In one of the British army’s first primers on “small wars”, Charles Callwell wrote in 1896 that “in no class of warfare is a well organised and well served intelligence department more essential than in that against guerrillas”. This has since become a familiar maxim, quoted in countless books and taught in military academies around the world.
It has also been a lesson learned by authoritarian regimes in Myanmar, which has been wracked by insurgencies since it regained its independence from Britain in 1948. This lesson is now being relearned by the junta which seized power in February 2021 and is currently engaged in a bloody civil war against a coalition led by the shadow National Unity Government (NUG) and its People’s Defence Force (PDF).
Myanmar has always been controlled through powerful intelligence agencies. The British colonial government relied heavily on intelligence collected through its police forces. After Ne Win’s coup in 1962, the Military Intelligence Service was an ever-present threat to Myanmar’s citizens. Between 1983 and 2004, the Directorate of Defence Services Intelligence and Office of the Chief of Military Intelligence exercised enormous influence over Myanmar’s national affairs.
These days, the Office of the Chief of Military Security Affairs reaches into the lives of the population through an extensive network of spies and informers. Even before the coup, it had invested in technology that permitted it to tap internet connections, listen to phone calls, track social media users and locate mobile phone subscribers. CCTV cameras in the major cities carry facial and licence plate recognition software. This data is supplemented with imagery from drones.
The Myanmar Police Force’s Special Branch and Criminal Investigation Department also have access to advanced surveillance technology, which they use to monitor the civilian population and track down members of the opposition movement. They are assisted in these efforts by the Bureau of Special Investigation (BSI), another part of the Ministry of Home Affairs.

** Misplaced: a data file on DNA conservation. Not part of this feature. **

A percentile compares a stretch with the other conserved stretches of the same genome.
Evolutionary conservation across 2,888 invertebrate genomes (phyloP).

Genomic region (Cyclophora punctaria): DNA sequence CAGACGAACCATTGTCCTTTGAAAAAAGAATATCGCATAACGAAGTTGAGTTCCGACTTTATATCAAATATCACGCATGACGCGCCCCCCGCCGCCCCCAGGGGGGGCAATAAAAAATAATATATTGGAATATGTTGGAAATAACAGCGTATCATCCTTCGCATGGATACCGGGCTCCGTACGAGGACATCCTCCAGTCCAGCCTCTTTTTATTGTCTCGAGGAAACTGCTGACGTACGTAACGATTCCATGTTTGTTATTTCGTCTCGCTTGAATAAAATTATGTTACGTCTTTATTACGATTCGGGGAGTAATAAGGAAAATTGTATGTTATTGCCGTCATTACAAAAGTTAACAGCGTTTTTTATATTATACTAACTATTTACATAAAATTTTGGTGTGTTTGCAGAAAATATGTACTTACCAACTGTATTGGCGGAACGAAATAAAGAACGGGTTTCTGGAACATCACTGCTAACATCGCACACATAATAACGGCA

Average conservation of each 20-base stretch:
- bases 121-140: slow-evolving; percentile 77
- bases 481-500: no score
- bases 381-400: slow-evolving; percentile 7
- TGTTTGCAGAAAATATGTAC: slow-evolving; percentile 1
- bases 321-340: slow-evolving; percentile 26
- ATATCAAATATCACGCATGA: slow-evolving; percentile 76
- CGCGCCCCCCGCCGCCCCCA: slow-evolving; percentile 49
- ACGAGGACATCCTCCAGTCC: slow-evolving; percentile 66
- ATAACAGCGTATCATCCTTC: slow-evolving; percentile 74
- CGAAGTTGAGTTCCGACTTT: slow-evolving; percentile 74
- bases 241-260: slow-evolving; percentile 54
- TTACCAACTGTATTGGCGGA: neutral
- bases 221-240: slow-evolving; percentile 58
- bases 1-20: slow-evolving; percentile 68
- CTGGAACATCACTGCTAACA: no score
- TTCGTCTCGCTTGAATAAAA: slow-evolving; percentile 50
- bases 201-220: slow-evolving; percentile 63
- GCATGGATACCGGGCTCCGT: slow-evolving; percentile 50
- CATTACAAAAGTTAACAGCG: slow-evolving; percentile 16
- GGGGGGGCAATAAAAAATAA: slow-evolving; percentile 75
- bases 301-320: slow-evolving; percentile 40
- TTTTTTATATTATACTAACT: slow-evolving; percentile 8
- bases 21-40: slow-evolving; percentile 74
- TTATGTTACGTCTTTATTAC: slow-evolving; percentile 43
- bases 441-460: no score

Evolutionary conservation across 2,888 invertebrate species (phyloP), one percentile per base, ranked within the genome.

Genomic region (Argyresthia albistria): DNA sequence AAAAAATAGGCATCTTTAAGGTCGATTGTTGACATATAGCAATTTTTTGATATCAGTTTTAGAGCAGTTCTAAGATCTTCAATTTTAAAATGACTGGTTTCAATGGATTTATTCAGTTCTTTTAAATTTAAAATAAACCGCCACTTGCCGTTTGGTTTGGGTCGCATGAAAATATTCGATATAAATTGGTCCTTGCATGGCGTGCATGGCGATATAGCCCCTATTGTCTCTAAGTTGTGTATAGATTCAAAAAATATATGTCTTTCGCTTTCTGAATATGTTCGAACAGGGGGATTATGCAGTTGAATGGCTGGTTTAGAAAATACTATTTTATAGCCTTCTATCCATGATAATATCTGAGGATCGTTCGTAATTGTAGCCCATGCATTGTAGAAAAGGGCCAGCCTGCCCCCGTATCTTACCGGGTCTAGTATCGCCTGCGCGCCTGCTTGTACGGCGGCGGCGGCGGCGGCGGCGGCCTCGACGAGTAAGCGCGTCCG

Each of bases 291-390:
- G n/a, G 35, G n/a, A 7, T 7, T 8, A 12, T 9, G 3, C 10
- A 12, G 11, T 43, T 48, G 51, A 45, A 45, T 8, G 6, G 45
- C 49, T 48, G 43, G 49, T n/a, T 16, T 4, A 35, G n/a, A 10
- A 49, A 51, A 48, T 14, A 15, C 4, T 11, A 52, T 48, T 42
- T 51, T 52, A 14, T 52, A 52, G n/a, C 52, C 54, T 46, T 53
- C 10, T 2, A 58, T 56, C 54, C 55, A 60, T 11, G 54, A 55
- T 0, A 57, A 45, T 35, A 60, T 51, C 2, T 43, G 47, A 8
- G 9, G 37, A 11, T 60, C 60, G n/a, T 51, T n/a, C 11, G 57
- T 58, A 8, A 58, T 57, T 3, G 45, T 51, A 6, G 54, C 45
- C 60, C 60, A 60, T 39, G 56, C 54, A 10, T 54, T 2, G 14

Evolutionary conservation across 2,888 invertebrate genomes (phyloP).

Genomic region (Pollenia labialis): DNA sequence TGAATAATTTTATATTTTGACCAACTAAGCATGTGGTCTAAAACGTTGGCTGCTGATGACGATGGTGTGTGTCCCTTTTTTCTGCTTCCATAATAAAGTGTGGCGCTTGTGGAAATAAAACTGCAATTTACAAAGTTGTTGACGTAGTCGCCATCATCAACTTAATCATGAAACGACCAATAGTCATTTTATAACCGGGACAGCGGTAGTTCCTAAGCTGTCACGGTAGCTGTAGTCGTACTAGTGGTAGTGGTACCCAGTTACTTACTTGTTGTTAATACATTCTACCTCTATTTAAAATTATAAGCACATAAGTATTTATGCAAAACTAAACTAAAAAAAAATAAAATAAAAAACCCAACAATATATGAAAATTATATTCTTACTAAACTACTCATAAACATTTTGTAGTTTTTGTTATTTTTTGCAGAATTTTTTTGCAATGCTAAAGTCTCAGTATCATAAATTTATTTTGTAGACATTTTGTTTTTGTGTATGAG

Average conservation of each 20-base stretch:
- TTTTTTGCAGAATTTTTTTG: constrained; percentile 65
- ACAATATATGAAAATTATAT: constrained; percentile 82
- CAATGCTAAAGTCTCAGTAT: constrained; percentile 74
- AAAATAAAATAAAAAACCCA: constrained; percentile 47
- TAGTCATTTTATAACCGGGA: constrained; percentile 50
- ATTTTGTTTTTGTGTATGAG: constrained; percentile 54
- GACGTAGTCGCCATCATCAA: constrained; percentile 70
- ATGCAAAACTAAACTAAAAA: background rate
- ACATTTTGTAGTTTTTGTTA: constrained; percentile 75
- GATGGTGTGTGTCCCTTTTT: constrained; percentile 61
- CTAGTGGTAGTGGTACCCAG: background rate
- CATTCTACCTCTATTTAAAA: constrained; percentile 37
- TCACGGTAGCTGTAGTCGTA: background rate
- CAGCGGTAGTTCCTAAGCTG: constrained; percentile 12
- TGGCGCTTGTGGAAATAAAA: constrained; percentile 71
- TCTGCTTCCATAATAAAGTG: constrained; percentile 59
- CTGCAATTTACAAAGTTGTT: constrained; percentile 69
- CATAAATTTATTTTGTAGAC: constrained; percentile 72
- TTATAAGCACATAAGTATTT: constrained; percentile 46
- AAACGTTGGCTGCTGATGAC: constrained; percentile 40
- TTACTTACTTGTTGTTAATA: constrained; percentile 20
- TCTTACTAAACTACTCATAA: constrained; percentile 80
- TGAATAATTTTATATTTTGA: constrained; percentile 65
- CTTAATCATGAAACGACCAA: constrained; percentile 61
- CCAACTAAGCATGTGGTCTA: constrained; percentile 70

As Amitav Ghosh wrote in his 2000 novel The Glass Palace, “in Myanmar there are always spies, everywhere”.
The junta has also embraced the observation by British strategist Julian Paget that “good intelligence is undoubtedly one of the greatest battle-winning factors in counter-insurgency warfare”. Both in the cities and the countryside, the armed forces (Tatmadaw) rely on timely intelligence to conduct military operations against ethnic armed organisations (EAO), PDF units and other resistance groups.
The intelligence war is a savage one. No quarter is asked, or given.
The junta uses detention without trial, torture and extra-legal killings to acquire information about the opposition movement. For its part, the latter subscribes to the view of IRA leader Michael Collins, that “[t]here is no crime in detecting and destroying, in war-time, the spy and the informer”. Assassinations of dalan (informers), ward administrators and other junta supporters occur frequently.
Myanmar’s opposition movement has also taken to heart an observation by Alberto Bayo, the Spanish soldier who trained Fidel Castro. Bayo wrote in 1963 that it “is necessary that all guerrillas must practice intelligence and counter intelligence work, since wars are won more through cunning and shrewdness than by pulling the trigger finger”.